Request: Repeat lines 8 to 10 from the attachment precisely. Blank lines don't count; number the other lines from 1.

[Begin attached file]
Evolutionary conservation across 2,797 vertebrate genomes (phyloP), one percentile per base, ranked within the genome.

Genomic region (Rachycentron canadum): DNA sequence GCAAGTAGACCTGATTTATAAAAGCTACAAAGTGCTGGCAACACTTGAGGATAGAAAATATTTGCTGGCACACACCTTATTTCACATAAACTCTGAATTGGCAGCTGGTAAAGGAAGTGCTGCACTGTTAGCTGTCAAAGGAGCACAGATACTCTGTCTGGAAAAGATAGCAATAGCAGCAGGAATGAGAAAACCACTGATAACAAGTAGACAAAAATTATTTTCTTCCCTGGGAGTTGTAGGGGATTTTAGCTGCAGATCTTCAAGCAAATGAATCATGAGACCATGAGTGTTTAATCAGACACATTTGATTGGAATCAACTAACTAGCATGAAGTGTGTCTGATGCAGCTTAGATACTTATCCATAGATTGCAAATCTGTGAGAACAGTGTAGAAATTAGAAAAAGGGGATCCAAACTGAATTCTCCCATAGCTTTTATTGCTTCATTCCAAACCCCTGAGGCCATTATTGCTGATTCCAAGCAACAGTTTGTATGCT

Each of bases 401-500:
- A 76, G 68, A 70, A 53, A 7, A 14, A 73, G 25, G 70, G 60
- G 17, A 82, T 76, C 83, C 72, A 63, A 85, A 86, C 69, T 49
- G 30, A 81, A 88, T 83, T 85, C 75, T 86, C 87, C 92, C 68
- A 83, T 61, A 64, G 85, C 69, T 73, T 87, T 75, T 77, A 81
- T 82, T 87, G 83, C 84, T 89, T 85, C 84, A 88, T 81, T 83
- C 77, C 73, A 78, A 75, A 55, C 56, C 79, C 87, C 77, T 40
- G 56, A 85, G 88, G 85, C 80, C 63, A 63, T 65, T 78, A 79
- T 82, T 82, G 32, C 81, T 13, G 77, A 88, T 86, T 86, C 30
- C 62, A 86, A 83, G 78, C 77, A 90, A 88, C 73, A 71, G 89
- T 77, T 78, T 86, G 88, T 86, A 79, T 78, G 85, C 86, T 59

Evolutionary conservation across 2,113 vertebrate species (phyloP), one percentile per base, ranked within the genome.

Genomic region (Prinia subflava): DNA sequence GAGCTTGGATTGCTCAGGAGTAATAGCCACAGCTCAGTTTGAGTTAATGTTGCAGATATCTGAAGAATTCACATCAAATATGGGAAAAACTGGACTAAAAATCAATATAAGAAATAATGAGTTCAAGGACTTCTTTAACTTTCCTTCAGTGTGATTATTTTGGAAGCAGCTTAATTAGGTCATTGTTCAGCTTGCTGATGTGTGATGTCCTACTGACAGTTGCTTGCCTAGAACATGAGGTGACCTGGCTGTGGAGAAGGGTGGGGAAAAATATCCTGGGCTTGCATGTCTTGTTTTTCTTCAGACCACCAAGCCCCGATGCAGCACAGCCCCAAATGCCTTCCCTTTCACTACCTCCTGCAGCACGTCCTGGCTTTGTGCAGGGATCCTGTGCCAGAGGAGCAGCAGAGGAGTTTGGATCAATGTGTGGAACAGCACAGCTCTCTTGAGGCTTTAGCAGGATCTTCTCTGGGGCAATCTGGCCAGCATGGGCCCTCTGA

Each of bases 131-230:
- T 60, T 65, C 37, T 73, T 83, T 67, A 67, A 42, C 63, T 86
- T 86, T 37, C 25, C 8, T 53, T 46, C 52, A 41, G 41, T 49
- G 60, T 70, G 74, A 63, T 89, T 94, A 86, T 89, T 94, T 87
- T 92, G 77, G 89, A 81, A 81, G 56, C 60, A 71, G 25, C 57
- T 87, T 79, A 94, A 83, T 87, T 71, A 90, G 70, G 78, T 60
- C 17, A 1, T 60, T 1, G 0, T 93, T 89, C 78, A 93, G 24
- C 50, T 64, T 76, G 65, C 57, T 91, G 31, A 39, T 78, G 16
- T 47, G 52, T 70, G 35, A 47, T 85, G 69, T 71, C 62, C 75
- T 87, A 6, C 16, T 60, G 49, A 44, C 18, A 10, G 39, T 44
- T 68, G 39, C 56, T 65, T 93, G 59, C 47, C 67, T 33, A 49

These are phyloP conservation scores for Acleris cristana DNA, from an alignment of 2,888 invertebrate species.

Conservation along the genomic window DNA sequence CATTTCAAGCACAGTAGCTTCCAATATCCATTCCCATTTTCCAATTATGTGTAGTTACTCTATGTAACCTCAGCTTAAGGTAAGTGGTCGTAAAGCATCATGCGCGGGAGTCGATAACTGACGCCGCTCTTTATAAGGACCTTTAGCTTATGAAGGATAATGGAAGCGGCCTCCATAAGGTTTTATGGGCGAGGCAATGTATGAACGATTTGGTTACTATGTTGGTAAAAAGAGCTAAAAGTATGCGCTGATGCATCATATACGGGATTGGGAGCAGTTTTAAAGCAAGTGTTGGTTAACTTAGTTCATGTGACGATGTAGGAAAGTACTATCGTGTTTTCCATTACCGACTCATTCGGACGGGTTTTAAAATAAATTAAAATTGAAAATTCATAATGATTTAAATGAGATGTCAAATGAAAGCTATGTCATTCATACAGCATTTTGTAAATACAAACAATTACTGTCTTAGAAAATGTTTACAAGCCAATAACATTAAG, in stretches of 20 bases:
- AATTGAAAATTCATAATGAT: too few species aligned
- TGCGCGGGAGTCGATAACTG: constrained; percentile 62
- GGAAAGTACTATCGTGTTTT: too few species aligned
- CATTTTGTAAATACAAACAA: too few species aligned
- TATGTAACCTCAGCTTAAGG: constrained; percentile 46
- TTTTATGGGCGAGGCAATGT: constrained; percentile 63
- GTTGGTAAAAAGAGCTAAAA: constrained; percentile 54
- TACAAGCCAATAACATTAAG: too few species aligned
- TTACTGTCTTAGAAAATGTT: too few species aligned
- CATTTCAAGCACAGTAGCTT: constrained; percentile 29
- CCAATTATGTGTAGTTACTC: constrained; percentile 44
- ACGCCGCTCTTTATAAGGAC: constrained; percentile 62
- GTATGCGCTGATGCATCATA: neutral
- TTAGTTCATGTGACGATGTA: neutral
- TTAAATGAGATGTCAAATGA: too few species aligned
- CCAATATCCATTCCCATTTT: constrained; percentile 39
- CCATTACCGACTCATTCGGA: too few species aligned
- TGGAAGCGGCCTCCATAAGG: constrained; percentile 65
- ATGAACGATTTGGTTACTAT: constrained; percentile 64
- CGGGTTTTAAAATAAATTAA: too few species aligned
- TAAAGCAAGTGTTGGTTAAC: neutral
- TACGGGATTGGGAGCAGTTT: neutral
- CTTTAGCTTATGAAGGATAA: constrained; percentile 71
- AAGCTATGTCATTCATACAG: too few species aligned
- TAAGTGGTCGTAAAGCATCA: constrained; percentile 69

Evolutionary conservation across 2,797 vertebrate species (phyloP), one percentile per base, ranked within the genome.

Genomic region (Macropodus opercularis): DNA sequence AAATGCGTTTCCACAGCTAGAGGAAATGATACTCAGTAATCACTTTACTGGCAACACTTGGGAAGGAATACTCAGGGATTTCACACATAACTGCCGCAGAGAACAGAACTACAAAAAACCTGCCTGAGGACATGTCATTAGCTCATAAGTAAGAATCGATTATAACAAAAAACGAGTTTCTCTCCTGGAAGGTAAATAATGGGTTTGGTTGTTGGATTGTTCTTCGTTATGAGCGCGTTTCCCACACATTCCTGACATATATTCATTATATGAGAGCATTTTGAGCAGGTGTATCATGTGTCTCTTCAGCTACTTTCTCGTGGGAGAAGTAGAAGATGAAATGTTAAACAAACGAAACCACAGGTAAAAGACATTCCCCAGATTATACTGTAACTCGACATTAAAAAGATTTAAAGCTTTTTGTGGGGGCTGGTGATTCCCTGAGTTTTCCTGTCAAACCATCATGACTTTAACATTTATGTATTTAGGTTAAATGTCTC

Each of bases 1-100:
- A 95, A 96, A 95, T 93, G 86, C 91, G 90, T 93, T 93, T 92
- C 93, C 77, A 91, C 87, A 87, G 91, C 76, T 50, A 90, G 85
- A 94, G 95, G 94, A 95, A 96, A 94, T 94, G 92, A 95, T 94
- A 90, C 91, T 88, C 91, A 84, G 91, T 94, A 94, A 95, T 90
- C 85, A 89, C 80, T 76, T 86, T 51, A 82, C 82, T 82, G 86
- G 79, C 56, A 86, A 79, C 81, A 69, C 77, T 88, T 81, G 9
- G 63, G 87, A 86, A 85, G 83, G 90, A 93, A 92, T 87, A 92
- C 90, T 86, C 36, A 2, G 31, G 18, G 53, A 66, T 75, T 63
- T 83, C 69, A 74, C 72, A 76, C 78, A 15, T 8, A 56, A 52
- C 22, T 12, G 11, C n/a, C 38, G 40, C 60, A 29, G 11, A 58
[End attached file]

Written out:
- T 82, T 87, G 83, C 84, T 89, T 85, C 84, A 88, T 81, T 83
- C 77, C 73, A 78, A 75, A 55, C 56, C 79, C 87, C 77, T 40
- G 56, A 85, G 88, G 85, C 80, C 63, A 63, T 65, T 78, A 79